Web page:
If you’re a parent looking for a preschool in Singapore, chances are you’d be overwhelmed by the choices available. The fees that preschools charge also vary tremendously, from below $600 per month in neighbourhood preschools, to thousands of dollars in the more branded preschools. Here, we take a look at what you get for your money in different preschools.
$2,000 A MONTH: CHILTERN HOUSE
At Chiltern House preschool, every class has its own room and there is an indoor playground, which may not be the case at most pre-schools.
When we visited the preschool’s Nursery 2 (N2) class, no noise from outside could be heard.
Said principal Iris Lim: “We allow the kids to speak up and express themselves. If the centre had an open concept, it’d be difficult to focus on what the children are talking about.”
Its N2 class was exceptionally small – there were just six children with two teachers in class.
The preschool sets a ratio of one teacher to seven children, and there are 14 places for the N2 full-day programme, but only seven are filled. One was absent on the day of the visit.
Ms Lim said parents are more keen on its half-day programme.
The preschool is in an exclusive club – only around 1 per cent of centres here charge more than $2,000 a month.
Most pupils at the preschool, which is on the second floor of the SLF Building in Thomson Road, are from the nearby Newton or Thomson areas.
The Chinese teachers, mostly from China, have lived here for several years so their mainland accent is not too strong.
Ms Lim said there is much communication between parents and teachers. “The teachers talk to the parents, sometimes every day, so there’s rapport built.”
The preschool is under the Julia Gabriel Education group and named after Chiltern, in south central England, where Ms Gabriel’s parents’ home is.
Visiting specialist teachers from Julia Gabriel Centre conduct speech and drama and music sessions once a week with each class.
It values children’s learning of Mandarin too. For the full-day programme, children spend half the day with English-language teachers, and the other half with Chinese-language ones.
Said Ms Lim: “If children can choose to go to either the English or Mandarin teacher, they often end up going to the English teacher.”
There were two Chinese teachers in the N2 class when ST sat in.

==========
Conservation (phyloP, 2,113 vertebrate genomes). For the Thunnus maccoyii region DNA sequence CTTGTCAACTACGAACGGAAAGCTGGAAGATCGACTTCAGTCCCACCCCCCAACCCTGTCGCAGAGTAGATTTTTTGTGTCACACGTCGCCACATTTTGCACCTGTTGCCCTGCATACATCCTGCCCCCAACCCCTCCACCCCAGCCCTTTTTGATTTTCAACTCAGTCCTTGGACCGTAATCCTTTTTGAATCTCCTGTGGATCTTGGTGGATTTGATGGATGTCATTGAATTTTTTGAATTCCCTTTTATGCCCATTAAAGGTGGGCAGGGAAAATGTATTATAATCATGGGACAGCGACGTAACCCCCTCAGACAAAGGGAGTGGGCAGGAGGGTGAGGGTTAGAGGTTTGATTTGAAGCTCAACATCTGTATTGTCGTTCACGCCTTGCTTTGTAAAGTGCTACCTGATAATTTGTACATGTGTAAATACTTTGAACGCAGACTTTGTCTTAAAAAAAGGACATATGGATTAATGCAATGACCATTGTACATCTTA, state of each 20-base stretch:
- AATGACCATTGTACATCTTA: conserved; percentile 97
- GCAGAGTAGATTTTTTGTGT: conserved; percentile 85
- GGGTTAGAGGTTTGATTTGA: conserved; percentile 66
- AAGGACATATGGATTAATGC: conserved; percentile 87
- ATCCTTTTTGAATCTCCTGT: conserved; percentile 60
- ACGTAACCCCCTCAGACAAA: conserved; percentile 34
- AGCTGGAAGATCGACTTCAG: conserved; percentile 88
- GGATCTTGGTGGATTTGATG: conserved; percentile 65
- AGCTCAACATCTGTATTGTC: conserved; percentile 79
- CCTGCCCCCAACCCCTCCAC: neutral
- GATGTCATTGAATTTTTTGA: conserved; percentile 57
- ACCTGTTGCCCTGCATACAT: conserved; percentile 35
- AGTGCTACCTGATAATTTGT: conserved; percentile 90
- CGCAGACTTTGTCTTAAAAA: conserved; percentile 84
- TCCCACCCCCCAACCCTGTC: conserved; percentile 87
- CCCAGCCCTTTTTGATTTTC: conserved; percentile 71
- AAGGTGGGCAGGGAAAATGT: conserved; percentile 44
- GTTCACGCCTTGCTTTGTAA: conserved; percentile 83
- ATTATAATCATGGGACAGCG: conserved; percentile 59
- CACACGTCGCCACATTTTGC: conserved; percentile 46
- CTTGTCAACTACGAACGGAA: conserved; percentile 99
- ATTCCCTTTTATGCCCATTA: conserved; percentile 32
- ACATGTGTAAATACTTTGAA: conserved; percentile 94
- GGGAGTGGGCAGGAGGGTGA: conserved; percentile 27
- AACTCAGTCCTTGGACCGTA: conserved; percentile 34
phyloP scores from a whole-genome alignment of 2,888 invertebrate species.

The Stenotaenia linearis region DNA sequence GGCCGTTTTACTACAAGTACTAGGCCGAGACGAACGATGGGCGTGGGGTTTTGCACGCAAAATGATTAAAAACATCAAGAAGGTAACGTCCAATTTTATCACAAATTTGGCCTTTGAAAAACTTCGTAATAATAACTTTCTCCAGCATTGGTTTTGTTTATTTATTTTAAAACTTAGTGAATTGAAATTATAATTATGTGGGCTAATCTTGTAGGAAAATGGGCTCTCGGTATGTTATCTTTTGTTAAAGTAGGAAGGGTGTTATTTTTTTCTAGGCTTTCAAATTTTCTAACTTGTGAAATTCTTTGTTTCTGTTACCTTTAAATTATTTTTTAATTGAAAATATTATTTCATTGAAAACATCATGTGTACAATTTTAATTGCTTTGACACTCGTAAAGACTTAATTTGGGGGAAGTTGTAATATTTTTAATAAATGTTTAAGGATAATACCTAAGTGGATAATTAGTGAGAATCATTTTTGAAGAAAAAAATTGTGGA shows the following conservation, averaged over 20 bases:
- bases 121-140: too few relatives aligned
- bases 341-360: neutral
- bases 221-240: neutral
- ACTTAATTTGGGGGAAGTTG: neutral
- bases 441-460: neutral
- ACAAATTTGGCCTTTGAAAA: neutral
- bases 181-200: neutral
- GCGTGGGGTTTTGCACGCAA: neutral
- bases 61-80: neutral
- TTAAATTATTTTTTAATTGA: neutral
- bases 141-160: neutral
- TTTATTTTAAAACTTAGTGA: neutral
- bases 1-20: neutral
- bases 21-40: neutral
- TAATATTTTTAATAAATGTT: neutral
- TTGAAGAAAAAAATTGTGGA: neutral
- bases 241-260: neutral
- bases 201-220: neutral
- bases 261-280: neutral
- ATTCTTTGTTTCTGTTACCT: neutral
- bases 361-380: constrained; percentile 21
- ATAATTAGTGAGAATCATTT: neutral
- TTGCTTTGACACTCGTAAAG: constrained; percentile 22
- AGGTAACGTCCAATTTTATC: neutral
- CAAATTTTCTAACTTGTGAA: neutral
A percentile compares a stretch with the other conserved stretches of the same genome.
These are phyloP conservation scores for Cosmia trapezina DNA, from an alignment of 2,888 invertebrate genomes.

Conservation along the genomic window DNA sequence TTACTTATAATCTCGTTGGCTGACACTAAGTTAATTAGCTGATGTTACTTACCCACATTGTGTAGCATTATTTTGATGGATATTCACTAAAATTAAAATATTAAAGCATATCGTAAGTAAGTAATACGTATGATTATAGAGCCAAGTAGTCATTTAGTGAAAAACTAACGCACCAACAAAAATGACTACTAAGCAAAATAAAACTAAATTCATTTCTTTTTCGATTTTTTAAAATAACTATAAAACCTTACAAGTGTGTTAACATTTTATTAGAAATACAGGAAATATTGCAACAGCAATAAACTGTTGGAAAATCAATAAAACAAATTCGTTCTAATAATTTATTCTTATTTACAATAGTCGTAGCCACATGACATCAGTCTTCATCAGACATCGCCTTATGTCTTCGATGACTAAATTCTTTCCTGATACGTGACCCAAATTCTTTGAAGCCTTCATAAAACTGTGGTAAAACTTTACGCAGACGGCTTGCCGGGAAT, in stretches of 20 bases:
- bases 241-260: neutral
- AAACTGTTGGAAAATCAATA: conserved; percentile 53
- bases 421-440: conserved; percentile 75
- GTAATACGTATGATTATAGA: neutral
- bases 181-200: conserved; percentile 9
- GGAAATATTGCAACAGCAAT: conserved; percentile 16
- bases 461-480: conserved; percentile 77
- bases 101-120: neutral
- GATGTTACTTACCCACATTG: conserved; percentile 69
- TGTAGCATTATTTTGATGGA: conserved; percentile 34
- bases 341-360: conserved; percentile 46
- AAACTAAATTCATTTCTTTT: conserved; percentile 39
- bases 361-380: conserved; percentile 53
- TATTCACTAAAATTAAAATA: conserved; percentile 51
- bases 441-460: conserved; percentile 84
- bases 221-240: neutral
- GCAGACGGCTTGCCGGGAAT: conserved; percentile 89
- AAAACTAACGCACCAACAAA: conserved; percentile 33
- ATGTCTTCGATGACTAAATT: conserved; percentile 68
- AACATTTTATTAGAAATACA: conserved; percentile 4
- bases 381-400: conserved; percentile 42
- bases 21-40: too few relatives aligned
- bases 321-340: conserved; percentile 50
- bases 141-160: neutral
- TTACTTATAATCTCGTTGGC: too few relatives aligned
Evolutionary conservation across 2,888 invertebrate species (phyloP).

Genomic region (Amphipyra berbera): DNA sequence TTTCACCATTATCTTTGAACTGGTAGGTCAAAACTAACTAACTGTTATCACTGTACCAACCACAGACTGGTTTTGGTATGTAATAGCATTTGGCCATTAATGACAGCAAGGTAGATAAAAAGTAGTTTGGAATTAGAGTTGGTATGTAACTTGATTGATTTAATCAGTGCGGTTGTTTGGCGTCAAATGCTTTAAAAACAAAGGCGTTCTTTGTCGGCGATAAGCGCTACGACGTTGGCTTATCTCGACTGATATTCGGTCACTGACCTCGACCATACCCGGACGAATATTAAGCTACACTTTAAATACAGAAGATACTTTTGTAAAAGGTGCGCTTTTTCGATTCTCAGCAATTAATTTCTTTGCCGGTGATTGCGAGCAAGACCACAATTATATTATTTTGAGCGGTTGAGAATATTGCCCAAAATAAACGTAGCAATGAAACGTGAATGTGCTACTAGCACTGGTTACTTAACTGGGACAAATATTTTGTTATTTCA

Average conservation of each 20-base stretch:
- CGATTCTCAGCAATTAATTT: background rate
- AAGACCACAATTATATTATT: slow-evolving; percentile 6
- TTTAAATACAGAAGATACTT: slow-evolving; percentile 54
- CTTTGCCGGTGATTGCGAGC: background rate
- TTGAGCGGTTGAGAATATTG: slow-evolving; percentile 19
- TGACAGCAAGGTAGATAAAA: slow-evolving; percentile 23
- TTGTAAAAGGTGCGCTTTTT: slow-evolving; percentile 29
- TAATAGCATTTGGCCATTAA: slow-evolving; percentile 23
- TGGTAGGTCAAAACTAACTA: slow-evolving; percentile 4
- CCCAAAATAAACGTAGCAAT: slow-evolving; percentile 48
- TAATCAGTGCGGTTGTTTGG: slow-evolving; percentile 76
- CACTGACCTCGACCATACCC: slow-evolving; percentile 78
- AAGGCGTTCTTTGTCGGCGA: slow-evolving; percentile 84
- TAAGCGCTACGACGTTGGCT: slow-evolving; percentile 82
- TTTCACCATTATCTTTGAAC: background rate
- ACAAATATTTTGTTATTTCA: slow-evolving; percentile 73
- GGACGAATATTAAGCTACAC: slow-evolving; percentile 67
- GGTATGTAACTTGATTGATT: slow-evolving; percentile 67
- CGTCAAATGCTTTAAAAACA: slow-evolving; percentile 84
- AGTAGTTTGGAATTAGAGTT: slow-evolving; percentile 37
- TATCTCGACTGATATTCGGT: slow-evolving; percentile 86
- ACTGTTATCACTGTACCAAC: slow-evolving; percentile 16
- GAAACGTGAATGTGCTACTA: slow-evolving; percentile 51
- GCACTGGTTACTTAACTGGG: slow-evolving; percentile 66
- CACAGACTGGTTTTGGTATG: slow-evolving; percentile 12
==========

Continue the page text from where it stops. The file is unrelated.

As the theme that week was pastries, pupils learnt words such as “biscuit” and “jam”. They also read stories, did art and craft, and learnt about patterns when making a necklace with beads – all in Mandarin.
Teachers and children spoke to one another in Mandarin in every instance, even when talking about going to the toilet.
Said Ms Lim: “In a way, the children are ‘forced’ to use the language, so it becomes more effective for the children to learn Mandarin.”
$1,500 A MONTH: BRIGHTON MONTESSORI
The walls have large posters of children in Brighton Montessori preschool uniforms, but are otherwise quite bare.
Resource materials, such as coloured beads and number boards, are neatly kept on shelves and look new. Some are kept in labelled plastic containers; others are in light brown, wooden boxes.
The materials are Montessori’s, and the bare walls are part of the Montessori approach too, said principal Hairumbiyah Ghabi, better known as Ms Biyah.
The Montessori education method for children was founded in 1907 by Italian early childhood pioneer Maria Montessori. It uses a tailored approach to develop a person’s unique abilities.
Part of the Montessori approach in this preschool involves dividing classes into small groups for activities. There is more individualised learning when teachers guide children in using the Montessori materials.
On the somewhat sterile look of the centre, Ms Biyah said: “We want the children to be focused. If the environment is too cluttered, they get distracted.”
Generally, the younger children are in rooms within the centre, with N2 and K2 pupils in open areas.